13 Dec Is Fructose a Nutritional Baddie?
Let’s end the blame game once and for all. Fructose is not the dietary villain that it’s often portrayed to be. And, no, it’s most certainly not toxic.
Here’s the big picture: fructose is a sugar, which is similar to glucose in its biochemical structure. Both fructose and glucose essentially have the same chemical structure; it’s just that some of their hydrogen, carbon and oxygen atoms are arranged slightly differently. Yet no one seems to be pointing a finger at glucose and calling it the root of all dietary evil.
Honey, apples, pears, watermelon, asparagus, garlic and onions all naturally contain fructose. Much of the fructose consumed in the diet is derived from sucrose (a double sugar comprising one glucose and one fructose molecule). Discretionary foods such as sweet biscuits, cakes, chocolate, lollies, fruit drinks, sport drinks and soft drinks contain large amounts of fructose, in the form of added sucrose.
Fructose has been blamed for the high rates of obesity, Type 2 Diabetes and other metabolic disorders afflicting our nation. It has been unfairly labeled a scapegoat. It’s hard to believe that a clove of garlic or an asparagus spear could possibly cause so much destruction.
Contrary to popular belief, not all fructose is converted to fat by the liver. The fructose-centric view is that fructose is taken up by the liver, where it is converted to triglycerides, thereby causing nasties like fatty liver and insulin resistance. However, the majority of fructose is converted to glucose, which is then used by the muscular system and the brain as an energy source. Remember that glucose is the body’s preferred fuel source.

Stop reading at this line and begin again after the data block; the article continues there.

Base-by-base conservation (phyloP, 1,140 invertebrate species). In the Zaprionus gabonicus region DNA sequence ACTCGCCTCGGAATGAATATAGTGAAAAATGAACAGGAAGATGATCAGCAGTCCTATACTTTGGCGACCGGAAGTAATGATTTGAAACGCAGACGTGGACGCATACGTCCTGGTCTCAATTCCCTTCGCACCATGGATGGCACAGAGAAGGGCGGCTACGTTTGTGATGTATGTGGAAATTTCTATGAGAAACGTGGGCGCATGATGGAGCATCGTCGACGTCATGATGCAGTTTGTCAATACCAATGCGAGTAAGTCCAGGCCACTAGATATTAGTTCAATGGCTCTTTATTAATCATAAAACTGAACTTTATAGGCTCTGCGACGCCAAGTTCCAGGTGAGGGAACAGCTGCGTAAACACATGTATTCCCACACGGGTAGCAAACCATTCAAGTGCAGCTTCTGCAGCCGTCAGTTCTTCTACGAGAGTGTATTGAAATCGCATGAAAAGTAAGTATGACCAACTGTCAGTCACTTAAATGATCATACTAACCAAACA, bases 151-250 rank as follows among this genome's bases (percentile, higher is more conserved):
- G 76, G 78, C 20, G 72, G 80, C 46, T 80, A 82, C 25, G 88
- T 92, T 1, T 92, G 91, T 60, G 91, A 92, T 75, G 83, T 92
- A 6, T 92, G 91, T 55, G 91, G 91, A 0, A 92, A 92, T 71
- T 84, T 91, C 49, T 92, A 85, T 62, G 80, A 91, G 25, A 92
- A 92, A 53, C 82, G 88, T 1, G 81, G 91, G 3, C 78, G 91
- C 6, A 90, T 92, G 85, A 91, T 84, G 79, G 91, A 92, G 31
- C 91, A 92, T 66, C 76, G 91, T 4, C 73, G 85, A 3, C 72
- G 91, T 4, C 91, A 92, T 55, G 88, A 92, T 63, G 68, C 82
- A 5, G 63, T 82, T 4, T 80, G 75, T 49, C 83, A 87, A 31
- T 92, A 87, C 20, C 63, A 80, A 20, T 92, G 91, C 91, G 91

Of course, there is definitely merit in reducing our overall sugar intake, and that includes all sugars, including fructose. Switching from honey to a non-fructose-based sugar source like rice malt syrup, as suggested by some so-called ‘experts’, is daft. Their energy values are almost identical. Perhaps you could reduce your intake of honey and other sugary syrups altogether in order to reduce your overall energy intake. Now, that’s a thought.
It is true that fructose can be malabsorbed in some people with digestive issues. However, those with fructose intolerance only need to reduce their fructose intake to minimise their tummy symptoms. It is important to note that the total exclusion of fructose in those people is not often warranted. And, there’s certainly no risk of it causing any structural damage in those people.
So, should you forego your morning apple, exclude watermelon from your fruit salad or even refrain from adding garlic to your meals? No! Although, you could hold back on the garlic if Count Dracula is coming around for dinner. He’d be eternally grateful.